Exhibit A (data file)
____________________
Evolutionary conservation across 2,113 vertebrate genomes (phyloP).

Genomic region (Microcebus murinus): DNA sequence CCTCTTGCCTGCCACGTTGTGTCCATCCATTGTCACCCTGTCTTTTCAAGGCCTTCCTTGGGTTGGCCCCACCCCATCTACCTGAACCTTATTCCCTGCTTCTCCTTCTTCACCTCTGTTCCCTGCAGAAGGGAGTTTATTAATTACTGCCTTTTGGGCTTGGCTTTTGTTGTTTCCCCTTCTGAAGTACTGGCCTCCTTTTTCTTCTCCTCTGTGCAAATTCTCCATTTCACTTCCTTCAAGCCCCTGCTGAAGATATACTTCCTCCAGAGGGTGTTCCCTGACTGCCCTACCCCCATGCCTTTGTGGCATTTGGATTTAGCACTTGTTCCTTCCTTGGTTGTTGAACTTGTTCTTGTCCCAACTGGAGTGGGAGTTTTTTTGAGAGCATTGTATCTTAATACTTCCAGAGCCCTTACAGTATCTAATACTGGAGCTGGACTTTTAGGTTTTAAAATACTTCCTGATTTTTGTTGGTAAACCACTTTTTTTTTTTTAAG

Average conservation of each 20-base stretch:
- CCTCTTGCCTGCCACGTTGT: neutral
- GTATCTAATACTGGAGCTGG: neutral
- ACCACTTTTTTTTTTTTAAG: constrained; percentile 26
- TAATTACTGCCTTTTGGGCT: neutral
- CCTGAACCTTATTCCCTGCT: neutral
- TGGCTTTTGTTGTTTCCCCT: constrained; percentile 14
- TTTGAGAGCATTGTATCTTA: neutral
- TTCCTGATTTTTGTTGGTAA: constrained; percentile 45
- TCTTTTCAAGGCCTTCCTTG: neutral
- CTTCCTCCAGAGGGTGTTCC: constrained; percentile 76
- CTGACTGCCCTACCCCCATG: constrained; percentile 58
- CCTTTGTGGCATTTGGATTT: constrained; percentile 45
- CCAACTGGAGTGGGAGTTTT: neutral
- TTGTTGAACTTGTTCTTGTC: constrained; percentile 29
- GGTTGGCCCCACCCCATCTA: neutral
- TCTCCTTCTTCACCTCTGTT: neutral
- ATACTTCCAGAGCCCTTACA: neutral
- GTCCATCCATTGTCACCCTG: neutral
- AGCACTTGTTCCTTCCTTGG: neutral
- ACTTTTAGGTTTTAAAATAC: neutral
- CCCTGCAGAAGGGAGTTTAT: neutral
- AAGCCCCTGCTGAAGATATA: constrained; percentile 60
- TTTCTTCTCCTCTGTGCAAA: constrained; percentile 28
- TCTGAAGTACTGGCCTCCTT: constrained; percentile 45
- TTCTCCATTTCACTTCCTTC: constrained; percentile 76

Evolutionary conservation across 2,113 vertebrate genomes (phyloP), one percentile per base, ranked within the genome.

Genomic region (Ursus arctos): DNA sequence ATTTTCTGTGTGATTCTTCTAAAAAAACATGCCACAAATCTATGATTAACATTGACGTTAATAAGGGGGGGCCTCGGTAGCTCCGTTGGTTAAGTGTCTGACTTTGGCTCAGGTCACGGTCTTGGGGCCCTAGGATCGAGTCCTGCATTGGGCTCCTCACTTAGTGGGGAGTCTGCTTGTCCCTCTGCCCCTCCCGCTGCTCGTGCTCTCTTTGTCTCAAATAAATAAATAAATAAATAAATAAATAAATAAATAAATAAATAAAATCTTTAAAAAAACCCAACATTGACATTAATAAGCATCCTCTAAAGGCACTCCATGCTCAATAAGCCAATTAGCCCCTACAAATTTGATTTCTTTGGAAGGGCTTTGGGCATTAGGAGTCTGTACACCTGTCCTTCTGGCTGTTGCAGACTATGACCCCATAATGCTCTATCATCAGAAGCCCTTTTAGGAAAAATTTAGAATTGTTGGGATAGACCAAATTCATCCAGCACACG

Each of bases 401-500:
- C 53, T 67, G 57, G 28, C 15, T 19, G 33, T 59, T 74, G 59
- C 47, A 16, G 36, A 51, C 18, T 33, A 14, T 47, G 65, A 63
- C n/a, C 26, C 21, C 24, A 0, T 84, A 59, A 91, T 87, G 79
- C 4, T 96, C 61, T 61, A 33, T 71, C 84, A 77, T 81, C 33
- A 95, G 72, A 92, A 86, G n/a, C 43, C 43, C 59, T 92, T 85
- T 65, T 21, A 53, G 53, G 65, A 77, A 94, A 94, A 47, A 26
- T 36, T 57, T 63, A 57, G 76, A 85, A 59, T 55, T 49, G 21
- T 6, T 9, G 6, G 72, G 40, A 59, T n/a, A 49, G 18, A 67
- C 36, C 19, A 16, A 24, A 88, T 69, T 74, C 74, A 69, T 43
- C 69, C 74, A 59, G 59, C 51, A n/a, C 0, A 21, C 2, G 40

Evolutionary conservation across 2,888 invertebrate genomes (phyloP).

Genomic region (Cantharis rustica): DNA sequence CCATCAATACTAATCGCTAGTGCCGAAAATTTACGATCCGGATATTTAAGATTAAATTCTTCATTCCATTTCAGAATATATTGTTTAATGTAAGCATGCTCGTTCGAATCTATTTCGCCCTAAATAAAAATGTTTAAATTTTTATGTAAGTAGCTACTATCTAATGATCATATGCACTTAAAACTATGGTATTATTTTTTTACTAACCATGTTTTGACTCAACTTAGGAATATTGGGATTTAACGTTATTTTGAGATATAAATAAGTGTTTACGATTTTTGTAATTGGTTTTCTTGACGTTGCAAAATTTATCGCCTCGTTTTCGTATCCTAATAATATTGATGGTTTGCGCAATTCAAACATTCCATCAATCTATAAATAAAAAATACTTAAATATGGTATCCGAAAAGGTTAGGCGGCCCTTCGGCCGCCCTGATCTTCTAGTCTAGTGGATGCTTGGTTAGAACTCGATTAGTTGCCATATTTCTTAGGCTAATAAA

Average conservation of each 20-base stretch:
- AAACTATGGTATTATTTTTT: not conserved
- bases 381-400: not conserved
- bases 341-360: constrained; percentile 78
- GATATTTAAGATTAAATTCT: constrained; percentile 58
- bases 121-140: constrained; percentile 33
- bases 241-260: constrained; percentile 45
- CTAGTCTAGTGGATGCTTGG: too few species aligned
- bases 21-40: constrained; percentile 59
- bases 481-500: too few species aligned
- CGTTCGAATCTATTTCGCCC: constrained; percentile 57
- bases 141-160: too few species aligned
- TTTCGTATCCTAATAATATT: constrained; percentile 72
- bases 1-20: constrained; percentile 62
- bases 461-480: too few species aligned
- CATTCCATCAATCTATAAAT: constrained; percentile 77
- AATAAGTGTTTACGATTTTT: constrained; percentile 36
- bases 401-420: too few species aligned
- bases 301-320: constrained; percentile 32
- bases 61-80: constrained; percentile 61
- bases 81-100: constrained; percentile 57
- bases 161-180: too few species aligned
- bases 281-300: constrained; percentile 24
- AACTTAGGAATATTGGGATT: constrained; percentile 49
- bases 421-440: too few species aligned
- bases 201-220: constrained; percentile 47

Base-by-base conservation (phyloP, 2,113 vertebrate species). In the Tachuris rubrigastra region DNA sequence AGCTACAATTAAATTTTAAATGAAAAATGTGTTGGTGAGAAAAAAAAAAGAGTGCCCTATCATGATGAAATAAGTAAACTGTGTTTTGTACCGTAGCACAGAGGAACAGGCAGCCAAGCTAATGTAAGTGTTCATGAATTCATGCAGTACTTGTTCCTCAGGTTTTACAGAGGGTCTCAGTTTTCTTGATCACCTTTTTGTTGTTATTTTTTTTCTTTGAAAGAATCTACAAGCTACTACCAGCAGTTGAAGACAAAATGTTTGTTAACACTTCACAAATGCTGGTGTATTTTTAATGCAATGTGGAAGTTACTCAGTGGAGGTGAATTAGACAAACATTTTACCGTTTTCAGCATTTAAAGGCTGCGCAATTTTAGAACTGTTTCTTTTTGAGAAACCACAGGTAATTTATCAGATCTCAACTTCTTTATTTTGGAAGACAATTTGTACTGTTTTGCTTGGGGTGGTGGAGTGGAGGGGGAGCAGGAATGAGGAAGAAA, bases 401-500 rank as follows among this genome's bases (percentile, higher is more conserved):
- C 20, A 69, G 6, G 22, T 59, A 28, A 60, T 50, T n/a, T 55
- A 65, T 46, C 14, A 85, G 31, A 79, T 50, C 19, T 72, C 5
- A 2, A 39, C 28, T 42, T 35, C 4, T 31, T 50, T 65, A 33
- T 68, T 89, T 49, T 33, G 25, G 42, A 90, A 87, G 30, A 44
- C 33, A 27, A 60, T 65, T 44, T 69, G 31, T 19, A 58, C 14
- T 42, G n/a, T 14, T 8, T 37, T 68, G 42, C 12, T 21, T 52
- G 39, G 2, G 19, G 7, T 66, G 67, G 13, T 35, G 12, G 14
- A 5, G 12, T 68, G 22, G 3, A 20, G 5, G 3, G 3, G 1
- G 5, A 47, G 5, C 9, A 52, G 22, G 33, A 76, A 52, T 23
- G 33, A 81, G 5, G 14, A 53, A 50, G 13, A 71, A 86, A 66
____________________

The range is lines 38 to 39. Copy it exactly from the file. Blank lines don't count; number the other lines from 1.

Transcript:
- T 36, T 57, T 63, A 57, G 76, A 85, A 59, T 55, T 49, G 21
- T 6, T 9, G 6, G 72, G 40, A 59, T n/a, A 49, G 18, A 67